I have a confession: I hate getting down on the floor to play with my kids. I don’t like to build with Legos, wrestle with sofa pillows, or drive Hotwheels cars around imaginary race tracks. You won’t find me down on all-fours piggybacking my toddler around the living room, either. I’m just not that mom.

There’s a school of thought that if you don’t do things like this, you can’t possibly be a good mother. Good mothers do these things whether they enjoy them or not, they say. Mothers are whatever their kids need them to be—they are everything. Right?

Well, I may be in the minority here, but I think that’s just crazy talk. Mothers can’t be everything. Myself and many other women I know are perfect examples of amazing mothers who aren’t everything—far from it, in fact. It’s not that I refuse to get down on the floor and play with my kiddos, I’ve done it a million times before, it’s just not one of my strong suits. I don’t shine in the fort-building department, but I’m still an awesome mom.

Children get what they need from those around them, not just from one person. Diversity is a good thing; it gives us character. One person can’t be everything. Kids get some of what they need from their parents, maybe a little from their siblings, some from a teacher, their grandparents, friends, cousins, the guy at the gas station, the lady at church, the cast of Paw Patrol—you get the point. It’s truly a colorful quilt, and everyone’s looks a little different. Mothers can’t be the whole quilt, it’s just not possible.

Being a good mother sometimes means giving your kids your best you. Let me tell you what’s not my best me: the me who fakes enjoyment while I build castles out of Mega Blocks. So, my kids get the castle-building piece of their quilts from someone else. They know I don’t like to play on the floor, but they don’t hold it against me, because there are a million other things that I love to do with them—and I’m actually good at.

For example, my kids know if they want to whip-up a batch of cookies for absolutely no reason, I’m their girl. I never say no to fresh baked cookies. I’m the mom who will read book, after book, and still make the same silly voices the third time through. I’m the mom who will take you shopping for school supplies, and give you all the time you need to select the perfect backpack. I don’t like to be rushed through important decisions, either. I’m the mom who will talk you down from the ledge when you think the world is crumbling around you. I’ll dust you off, give you the best hug you’ve ever had and a pep-talk to match. I’ll help you navigate your emotions, and talk to you about all the things that would make your daddy blush. I’m that mom.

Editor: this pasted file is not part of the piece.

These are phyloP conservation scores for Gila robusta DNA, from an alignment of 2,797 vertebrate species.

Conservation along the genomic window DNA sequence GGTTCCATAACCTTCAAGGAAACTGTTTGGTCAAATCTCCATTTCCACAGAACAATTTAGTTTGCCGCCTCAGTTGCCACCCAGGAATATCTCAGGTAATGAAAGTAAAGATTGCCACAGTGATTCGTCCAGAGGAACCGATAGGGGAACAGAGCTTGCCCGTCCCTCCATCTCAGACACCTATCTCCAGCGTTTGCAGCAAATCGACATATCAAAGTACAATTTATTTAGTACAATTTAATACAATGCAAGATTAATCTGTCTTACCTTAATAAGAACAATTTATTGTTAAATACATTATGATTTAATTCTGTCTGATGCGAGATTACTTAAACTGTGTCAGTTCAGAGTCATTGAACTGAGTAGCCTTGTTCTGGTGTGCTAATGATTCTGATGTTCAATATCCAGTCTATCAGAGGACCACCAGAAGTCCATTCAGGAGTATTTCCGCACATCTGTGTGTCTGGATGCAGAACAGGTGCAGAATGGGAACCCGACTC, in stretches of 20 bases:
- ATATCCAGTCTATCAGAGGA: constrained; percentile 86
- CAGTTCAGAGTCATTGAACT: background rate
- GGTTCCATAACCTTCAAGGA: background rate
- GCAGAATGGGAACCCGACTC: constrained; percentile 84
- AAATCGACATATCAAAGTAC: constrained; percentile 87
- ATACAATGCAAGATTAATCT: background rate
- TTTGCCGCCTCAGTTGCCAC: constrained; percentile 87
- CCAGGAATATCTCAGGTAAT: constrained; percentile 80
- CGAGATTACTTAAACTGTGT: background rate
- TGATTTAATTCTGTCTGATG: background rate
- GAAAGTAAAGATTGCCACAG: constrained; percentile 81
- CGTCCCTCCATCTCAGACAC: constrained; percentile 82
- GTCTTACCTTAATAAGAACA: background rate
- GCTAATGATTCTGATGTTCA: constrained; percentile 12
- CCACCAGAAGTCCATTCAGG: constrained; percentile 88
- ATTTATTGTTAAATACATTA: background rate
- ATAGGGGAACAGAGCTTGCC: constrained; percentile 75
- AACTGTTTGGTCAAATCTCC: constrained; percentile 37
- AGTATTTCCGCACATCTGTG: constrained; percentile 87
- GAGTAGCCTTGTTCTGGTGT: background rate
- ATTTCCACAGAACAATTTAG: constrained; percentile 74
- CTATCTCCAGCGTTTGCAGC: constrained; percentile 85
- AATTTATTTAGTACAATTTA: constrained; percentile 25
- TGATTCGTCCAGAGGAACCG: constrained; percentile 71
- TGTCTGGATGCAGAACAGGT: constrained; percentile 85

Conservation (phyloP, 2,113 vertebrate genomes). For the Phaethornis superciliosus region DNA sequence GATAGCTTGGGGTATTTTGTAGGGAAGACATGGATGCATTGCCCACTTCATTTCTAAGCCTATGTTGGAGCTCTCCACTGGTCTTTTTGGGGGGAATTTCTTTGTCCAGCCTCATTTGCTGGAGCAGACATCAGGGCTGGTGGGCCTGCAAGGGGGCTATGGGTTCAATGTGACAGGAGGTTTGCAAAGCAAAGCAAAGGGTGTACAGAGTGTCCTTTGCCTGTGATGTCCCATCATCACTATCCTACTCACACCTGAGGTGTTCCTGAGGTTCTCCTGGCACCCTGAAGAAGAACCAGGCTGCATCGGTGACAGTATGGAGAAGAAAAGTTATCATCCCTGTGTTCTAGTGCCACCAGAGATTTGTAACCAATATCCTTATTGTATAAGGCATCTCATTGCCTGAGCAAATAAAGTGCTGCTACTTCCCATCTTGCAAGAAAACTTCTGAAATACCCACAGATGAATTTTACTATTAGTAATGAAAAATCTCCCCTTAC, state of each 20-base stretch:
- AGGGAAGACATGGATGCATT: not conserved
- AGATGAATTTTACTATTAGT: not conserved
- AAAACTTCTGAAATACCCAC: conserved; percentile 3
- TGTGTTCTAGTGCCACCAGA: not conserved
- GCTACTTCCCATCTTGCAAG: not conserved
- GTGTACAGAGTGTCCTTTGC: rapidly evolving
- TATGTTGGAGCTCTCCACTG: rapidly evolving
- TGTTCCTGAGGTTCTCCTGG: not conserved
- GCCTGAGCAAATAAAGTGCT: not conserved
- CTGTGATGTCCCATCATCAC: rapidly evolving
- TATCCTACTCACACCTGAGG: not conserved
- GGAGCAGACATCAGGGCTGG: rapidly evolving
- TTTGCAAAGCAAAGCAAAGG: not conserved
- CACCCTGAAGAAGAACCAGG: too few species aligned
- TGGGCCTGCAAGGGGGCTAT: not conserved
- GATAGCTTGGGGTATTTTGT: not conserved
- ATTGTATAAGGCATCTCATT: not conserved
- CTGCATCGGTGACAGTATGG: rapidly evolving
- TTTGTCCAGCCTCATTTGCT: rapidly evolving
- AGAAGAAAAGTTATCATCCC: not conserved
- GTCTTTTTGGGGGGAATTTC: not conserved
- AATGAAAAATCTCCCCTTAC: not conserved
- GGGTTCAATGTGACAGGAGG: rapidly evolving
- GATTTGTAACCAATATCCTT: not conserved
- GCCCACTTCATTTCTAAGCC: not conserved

There are mothers out there who must make more of the quilt on their own, and they likely wear many hats to get the job done. That’s OK, too. But if you’re this mom, please go easy on yourself. It’s OK to be awesome in one area and lackluster in another. You can hate reading bedtime stories, and still make the most amazing birthday cake ever. Kids don’t expect perfection; they just want you.

My kids love me for who I am, they’re not worried about what I’m not. Their daddy loves to wrestle, and build blanket forts. He’s the noble stead who carries them on his back across the living room turned Wild West, but he sucks at making cookies. That’s my piece of the quilt.

We are what our children need, but we can’t be all of it. Our kids will make beautiful quilts one day, and we, as their mothers, will be the seams and stitches that hold the whole thing together, even if we aren’t every single square.

Jorrie Varney

Jorrie is a registered nurse and mother of two. She writes about the reality and insanity of motherhood on her blog http://www.closetoclassy.com/. Jorrie loves to laugh and snuggle her babies as often as she can. You can follow her on Facebook, Twitter and Instagram.